Editor / Real Living
Elle Lovelock is what you would describe Australian Magazine Royalty. The Sydney born and based journalist is the editor of design bible Real Living and has one ‘hell-ova’ #careerstory.
Elle sharpened her media teeth at titles such as Belle Magazine, Australian Gourmet Traveller and Australian House and Garden, before joining the Real Living in January 2011 as deputy chief sub-editor/features writer.
With a killer combination of creativity, intelligence, and a knack for storytelling, Elle epitomises that of the classic “cool” insider — on-trend without ever falling into ‘trendy’ territory. All the stuff that has made her so successful in her career.
This interview is juicy, and filled to the brim with so much career advice and tips, that I don’t know where to start. It’s all the stuff that you wished your mum, or older sis told you when you were starting out but didn’t.
What a way to start 2019!
Please meet Elle Lovelock…
Hi Elle, So pumped to have you here. Can you tell us about your childhood and how your experience shaped the person you are, and the career that you are in today?
I was born in Sydney, but we moved around a lot over the years because of my parents’ jobs, but I was fine with that. It was exciting to have a change every few years and I quickly learnt how to make friends – it all starts with a simple “hello”. Also, my sister (we’re three years apart) and I had each other. My dad is Aussie and my mum is Dutch, and both love travelling, so we went back to Europe to see family every couple of years or so. It was amazing to be exposed to different places, cultures and languages from such a young age, and I think this, coupled with having to make new friends all the time, set me up for a career in journalism. I’m interested in people – specifically how they live.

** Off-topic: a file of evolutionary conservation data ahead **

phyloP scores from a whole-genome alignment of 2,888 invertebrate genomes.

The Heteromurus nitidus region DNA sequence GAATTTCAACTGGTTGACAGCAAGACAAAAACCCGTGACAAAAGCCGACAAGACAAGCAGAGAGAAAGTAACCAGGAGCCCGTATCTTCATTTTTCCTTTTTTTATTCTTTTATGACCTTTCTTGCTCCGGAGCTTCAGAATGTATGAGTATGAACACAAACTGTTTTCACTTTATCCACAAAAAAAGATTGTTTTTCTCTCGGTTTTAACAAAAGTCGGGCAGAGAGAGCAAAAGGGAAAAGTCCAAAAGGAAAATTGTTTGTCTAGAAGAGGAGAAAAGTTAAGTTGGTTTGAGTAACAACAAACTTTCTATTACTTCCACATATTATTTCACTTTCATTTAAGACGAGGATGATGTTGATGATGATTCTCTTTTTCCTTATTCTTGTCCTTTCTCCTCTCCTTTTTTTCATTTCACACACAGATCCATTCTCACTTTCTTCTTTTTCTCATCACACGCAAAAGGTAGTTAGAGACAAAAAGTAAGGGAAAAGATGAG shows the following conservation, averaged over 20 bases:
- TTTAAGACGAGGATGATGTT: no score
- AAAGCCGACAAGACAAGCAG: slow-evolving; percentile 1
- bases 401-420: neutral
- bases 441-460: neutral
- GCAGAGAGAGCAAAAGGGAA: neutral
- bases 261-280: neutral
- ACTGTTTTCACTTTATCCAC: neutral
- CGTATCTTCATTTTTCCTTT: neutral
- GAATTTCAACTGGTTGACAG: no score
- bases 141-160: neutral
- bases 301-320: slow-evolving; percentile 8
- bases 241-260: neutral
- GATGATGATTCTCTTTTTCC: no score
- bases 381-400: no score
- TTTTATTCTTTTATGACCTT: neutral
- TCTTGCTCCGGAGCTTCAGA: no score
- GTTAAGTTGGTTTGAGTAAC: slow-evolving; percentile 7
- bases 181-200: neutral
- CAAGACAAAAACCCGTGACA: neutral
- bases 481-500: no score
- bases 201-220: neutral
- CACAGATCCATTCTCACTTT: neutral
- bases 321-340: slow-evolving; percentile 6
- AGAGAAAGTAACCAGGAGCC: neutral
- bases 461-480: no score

Sounds amazing! Where did you go to High School and how was that experience for you?
I went to three different high schools one in Adelaide and two in Sydney. Because of this, I don’t really have any friendships that date back to when I was a teenager. Most of my closest friends now I met when I started working. I finally found my tribe! At school, I was naturally academic, but I wasn’t great at studying. I’d rather listen and work hard in class than study solo for assignments and exams. I hated homework and often left things to the last minute, which actually helped me with my career in publishing – I work well under pressure and love a tight deadline.
Did your high school play an important role in helping you choose your further education and future career?
We had a media studies subject that I loved. We would analyse the meaning of advertising slogans and images. I initially thought I’d like to get into advertising. But I was good at English, too. One of the best pieces of advice my parents gave me was to do what I loved and what I was good at, and that would lead me to the next step in my studies or career, even if I didn’t know what that was. So I focussed on English and art – my other love.
Did you complete any internships or work experience placements in high school? Tell us about that experience
I did a week’s work experience at a design firm when I was in Year 10. I got to research, develop and design packaging for a cosmetics brand, which was pretty fun. But I realised that though I loved the visual element, it might not be the right career for me. It didn’t feel right, but I wasn’t sure why – but that was okay. It wasn’t until I was at university that I did another internship with a magazine that I felt like “yes, this is me!”. If you do an internship and you don’t love it, try something else.